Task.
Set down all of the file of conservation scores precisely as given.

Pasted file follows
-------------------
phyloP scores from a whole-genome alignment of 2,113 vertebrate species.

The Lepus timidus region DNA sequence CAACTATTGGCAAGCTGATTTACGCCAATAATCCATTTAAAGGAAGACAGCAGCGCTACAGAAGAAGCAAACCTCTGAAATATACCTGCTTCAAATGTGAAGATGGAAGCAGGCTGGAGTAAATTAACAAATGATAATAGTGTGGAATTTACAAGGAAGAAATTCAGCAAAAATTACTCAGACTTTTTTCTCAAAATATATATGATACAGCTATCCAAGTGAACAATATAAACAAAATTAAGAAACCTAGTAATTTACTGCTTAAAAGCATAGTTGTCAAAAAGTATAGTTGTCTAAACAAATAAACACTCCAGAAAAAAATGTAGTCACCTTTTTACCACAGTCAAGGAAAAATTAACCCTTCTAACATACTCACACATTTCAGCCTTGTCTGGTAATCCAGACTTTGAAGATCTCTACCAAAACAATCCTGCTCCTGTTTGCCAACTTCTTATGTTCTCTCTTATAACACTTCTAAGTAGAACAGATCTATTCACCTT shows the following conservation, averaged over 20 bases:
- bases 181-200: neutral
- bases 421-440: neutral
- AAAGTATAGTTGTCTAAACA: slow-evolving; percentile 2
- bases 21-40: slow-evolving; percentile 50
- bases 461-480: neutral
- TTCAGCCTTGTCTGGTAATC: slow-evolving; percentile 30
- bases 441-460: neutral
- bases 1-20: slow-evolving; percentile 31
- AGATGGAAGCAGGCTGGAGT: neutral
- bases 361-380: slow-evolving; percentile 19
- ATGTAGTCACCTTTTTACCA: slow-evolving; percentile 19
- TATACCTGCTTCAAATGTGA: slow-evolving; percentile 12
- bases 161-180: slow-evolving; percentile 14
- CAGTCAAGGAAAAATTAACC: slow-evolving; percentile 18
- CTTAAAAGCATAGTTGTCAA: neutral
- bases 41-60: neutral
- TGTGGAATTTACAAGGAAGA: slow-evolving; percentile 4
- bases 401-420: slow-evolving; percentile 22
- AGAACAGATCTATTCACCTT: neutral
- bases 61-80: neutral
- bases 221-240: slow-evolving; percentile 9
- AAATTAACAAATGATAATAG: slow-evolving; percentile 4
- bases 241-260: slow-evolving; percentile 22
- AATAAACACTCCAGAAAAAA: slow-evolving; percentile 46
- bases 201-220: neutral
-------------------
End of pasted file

phyloP scores from a whole-genome alignment of 2,113 vertebrate species.

The Lepus timidus region DNA sequence CAACTATTGGCAAGCTGATTTACGCCAATAATCCATTTAAAGGAAGACAGCAGCGCTACAGAAGAAGCAAACCTCTGAAATATACCTGCTTCAAATGTGAAGATGGAAGCAGGCTGGAGTAAATTAACAAATGATAATAGTGTGGAATTTACAAGGAAGAAATTCAGCAAAAATTACTCAGACTTTTTTCTCAAAATATATATGATACAGCTATCCAAGTGAACAATATAAACAAAATTAAGAAACCTAGTAATTTACTGCTTAAAAGCATAGTTGTCAAAAAGTATAGTTGTCTAAACAAATAAACACTCCAGAAAAAAATGTAGTCACCTTTTTACCACAGTCAAGGAAAAATTAACCCTTCTAACATACTCACACATTTCAGCCTTGTCTGGTAATCCAGACTTTGAAGATCTCTACCAAAACAATCCTGCTCCTGTTTGCCAACTTCTTATGTTCTCTCTTATAACACTTCTAAGTAGAACAGATCTATTCACCTT shows the following conservation, averaged over 20 bases:
- bases 181-200: neutral
- bases 421-440: neutral
- AAAGTATAGTTGTCTAAACA: slow-evolving; percentile 2
- bases 21-40: slow-evolving; percentile 50
- bases 461-480: neutral
- TTCAGCCTTGTCTGGTAATC: slow-evolving; percentile 30
- bases 441-460: neutral
- bases 1-20: slow-evolving; percentile 31
- AGATGGAAGCAGGCTGGAGT: neutral
- bases 361-380: slow-evolving; percentile 19
- ATGTAGTCACCTTTTTACCA: slow-evolving; percentile 19
- TATACCTGCTTCAAATGTGA: slow-evolving; percentile 12
- bases 161-180: slow-evolving; percentile 14
- CAGTCAAGGAAAAATTAACC: slow-evolving; percentile 18
- CTTAAAAGCATAGTTGTCAA: neutral
- bases 41-60: neutral
- TGTGGAATTTACAAGGAAGA: slow-evolving; percentile 4
- bases 401-420: slow-evolving; percentile 22
- AGAACAGATCTATTCACCTT: neutral
- bases 61-80: neutral
- bases 221-240: slow-evolving; percentile 9
- AAATTAACAAATGATAATAG: slow-evolving; percentile 4
- bases 241-260: slow-evolving; percentile 22
- AATAAACACTCCAGAAAAAA: slow-evolving; percentile 46
- bases 201-220: neutral